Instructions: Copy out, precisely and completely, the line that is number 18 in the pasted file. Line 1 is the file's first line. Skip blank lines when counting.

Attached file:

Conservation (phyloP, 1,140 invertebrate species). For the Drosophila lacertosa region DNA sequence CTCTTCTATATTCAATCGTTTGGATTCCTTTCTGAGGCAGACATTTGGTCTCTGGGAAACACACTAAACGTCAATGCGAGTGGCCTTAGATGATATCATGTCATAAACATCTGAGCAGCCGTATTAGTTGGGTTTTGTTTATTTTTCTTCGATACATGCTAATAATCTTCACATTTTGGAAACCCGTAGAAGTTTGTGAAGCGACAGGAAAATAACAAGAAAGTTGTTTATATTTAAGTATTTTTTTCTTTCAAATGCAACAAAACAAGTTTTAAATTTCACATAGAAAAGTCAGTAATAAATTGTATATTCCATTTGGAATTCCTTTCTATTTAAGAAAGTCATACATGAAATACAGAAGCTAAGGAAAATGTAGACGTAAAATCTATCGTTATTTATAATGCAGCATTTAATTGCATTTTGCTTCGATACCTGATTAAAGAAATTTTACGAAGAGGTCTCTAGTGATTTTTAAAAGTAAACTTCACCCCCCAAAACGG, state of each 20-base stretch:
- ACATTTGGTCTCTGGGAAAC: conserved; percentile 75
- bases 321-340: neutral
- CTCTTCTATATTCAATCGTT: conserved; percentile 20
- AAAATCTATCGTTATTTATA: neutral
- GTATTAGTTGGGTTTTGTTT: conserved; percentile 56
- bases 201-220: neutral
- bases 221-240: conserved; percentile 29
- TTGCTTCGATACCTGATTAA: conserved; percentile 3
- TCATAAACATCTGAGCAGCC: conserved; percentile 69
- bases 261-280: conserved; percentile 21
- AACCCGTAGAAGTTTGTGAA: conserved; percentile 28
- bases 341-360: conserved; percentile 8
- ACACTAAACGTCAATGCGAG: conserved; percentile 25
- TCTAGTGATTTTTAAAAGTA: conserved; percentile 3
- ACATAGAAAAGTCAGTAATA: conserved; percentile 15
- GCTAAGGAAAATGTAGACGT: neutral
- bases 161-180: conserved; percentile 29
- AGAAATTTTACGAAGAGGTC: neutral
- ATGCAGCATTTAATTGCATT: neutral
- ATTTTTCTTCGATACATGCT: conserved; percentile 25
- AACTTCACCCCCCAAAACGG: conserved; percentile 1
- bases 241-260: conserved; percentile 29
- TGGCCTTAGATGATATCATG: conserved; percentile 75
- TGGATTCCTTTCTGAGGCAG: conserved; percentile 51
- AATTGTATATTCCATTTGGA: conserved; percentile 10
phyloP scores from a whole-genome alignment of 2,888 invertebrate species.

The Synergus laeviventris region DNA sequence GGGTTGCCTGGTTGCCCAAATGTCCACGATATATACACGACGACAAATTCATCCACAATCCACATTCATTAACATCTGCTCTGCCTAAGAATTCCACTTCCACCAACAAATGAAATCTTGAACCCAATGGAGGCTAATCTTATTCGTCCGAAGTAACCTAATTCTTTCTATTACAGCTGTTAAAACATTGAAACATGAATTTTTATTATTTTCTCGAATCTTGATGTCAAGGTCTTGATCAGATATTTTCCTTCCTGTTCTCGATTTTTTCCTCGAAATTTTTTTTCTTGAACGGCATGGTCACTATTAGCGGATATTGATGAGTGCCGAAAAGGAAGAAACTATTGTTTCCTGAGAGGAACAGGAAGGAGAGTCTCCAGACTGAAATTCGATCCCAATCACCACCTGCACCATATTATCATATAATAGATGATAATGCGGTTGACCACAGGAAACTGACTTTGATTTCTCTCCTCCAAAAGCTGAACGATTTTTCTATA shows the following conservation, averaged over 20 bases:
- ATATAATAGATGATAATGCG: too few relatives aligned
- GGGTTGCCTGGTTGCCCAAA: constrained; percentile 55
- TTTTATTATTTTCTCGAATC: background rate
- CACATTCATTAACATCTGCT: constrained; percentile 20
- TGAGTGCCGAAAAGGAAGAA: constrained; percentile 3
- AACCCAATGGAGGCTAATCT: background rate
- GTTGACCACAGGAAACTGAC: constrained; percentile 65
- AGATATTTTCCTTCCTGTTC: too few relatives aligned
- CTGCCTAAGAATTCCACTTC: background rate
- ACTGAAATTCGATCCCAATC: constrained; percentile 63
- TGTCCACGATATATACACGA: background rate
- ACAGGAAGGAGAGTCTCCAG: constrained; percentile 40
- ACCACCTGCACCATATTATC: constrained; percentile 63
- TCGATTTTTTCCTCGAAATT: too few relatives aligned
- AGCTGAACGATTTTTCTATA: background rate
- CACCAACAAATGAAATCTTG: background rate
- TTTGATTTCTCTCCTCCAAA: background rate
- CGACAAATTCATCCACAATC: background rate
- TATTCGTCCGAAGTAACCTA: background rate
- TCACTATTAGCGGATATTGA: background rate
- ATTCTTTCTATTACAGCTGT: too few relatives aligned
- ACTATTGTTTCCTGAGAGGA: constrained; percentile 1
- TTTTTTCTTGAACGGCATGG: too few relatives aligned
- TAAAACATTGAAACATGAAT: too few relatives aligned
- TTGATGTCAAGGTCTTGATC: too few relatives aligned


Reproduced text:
- bases 161-180: conserved; percentile 29